NASA's OSIRIS-REx spacecraft is set to launch from Cape Canaveral September 8, aimed at a rendezvous with the asteroid Bennu in 2018.
The agency's OSIRIS-REx spacecraft is scheduled to launch atop a United Launch Alliance Atlas V rocket on Sept. 8 from Florida's Cape Canaveral Air Force Station. If all goes according to plan, the probe will return a pristine sample of the potentially hazardous space rock Bennu to Earth in September 2023.
"We seek samples that date back to the very dawn of our solar system," OSIRIS-REx principal investigator Dante Lauretta, a professor of planetary science and cosmochemistry at the University of Arizona's Lunar and Planetary Laboratory, said during a news conference today (Aug. 17). [OSIRIS-REx: NASA's Asteroid Sample-Return Mission in Pictures]
"We want to get those back into our laboratories to understand the processes that may have led to the origin of life, and to the habitability of our planet," Lauretta added.
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'The gift that keeps on giving'
OSIRIS-REx will take a circuitous path toward Bennu, finally meeting up with the 1,600-foot-wide (500 meters) space rock in August 2018.
The spacecraft will study Bennu from orbit for about two years. Then, in July 2020 or so, it will head down and grab at least 2 ounces (60 grams) of asteroid material.
"We don't technically land on Bennu, but we make contact with it for about 5 seconds," Jeff Grossman, OSIRIS-REx program scientist at NASA headquarters in Washington, D.C., said during today's news conference.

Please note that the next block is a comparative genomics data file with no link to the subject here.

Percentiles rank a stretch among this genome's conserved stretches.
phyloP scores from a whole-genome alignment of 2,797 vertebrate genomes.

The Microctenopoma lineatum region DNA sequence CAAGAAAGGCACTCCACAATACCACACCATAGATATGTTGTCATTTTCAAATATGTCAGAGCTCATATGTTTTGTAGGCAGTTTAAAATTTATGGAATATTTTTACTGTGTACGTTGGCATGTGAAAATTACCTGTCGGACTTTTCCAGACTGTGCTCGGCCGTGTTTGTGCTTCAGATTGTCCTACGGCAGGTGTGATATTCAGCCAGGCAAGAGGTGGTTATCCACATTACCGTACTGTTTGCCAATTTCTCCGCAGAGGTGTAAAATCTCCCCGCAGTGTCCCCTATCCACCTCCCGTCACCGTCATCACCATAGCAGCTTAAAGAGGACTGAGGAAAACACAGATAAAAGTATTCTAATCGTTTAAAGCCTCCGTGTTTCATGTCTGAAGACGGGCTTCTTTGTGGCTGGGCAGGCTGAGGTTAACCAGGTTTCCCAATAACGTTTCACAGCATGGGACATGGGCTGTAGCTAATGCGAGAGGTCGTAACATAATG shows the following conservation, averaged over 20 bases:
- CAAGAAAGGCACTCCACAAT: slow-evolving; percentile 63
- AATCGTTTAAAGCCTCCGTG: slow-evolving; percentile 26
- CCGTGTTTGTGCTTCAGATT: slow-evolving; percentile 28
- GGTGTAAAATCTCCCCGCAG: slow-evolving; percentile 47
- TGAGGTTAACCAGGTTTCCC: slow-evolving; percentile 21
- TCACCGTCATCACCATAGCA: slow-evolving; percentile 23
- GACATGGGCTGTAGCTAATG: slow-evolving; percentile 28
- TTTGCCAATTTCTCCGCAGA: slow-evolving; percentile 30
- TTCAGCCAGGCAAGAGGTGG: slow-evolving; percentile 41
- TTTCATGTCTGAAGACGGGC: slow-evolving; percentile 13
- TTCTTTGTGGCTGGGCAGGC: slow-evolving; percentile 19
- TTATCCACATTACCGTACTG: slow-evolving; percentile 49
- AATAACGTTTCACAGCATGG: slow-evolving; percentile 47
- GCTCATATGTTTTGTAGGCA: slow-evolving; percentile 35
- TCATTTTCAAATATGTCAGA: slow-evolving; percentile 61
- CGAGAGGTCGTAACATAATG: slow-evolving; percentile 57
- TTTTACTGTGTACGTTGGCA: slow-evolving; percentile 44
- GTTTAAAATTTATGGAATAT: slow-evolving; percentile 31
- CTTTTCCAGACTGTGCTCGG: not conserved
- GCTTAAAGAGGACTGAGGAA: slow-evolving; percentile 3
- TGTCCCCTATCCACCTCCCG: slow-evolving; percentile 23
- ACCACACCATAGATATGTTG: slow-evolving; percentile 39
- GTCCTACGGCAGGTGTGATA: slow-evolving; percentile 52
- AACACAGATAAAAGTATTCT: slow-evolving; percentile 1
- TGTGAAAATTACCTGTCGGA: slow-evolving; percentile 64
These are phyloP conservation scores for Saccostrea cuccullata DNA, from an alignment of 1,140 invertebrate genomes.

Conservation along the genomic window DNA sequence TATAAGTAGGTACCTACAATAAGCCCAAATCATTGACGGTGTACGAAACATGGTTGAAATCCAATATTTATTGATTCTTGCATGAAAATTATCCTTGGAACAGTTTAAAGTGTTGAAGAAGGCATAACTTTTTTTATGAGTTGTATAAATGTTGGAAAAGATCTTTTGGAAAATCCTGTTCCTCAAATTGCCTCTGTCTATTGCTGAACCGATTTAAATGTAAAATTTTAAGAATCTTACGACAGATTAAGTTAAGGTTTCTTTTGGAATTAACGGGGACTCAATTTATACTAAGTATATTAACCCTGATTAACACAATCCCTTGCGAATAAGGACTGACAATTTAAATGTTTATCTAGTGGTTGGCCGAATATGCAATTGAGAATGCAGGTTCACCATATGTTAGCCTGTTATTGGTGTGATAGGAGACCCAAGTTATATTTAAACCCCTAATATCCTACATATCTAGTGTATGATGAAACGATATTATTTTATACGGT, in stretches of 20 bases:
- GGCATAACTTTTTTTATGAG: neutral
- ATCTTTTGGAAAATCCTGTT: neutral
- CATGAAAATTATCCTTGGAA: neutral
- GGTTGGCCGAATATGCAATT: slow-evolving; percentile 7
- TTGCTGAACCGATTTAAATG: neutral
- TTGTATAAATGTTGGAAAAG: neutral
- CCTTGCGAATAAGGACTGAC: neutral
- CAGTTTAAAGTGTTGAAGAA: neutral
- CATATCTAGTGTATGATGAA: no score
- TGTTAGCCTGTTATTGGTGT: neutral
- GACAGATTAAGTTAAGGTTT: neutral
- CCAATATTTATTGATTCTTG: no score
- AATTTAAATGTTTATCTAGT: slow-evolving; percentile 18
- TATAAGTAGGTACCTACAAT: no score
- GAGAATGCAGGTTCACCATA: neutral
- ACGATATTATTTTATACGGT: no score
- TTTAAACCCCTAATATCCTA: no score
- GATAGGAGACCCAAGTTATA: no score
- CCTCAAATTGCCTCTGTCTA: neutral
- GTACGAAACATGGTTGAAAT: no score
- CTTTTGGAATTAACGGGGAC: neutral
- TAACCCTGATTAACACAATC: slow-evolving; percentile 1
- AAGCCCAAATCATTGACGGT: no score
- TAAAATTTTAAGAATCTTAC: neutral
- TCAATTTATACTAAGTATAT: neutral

During these 5 seconds, the probe will blast the asteroid's surface with gas and collect the material that's blown out, Grossman explained.
Current plans call for OSIRIS-REx to leave Bennu for Earth in March 2021. In September 2023, the spacecraft will eject the sample capsule, which will land with the aid of parachutes in the Utah desert. (OSIRIS-REx, meanwhile, will be put in a stable "parking orbit" around the sun.)
The asteroid material will be studied for years to come by scientists around the world, much as the moon rocks returned by NASA's Apollo astronauts have been analyzed, Lauretta said.
"Sample return is the gift that keeps on giving," he said.
Though OSIRIS-REx is NASA's first asteroid-sampling mission, it isn't the first one in history: Japan's Hayabusa probe sent home tiny pieces of the space rock Itokawa in 2010. (And Hayabusa 2 launched in December 2014 to collect material from another asteroid, known as Ryugu.)
An ambitious mission
The OSIRIS-REx team is keen to hunt for organic molecules — the carbon-containing building blocks of life as we know it — in the material the spacecraft sends home.
But learning more about the solar system's early days and how life on Earth may have gotten its start isn't the only goal of the $800 million mission. Its full name — Origins-Spectral Interpretation-Resource Identification-Security-Regolith Explorer — makes that clear.
For example, OSIRIS-REx — which carries five scientific instruments — aims to learn more about the valuable resources that Bennu-like asteroids may possess, team members said.
The probe will also provide a detailed characterization of the Yarkovsky effect, which describes how small objects' paths through space are altered by the solar energy they radiate away as heat.
"When that happens, it acts like a thruster and changes the trajectory of the asteroid," Lauretta said. "If you want to be able to predict where an object like Bennu is going to be in the future, you have to account for this phenomenon, and we're going to provide the best-ever scientific investigation of this fascinating concept."
Such information is particularly relevant for potentially hazardous asteroids such as Bennu. There's a 0.037 percent chance that Bennu will hit Earth in the late 22nd century, NASA scientists say.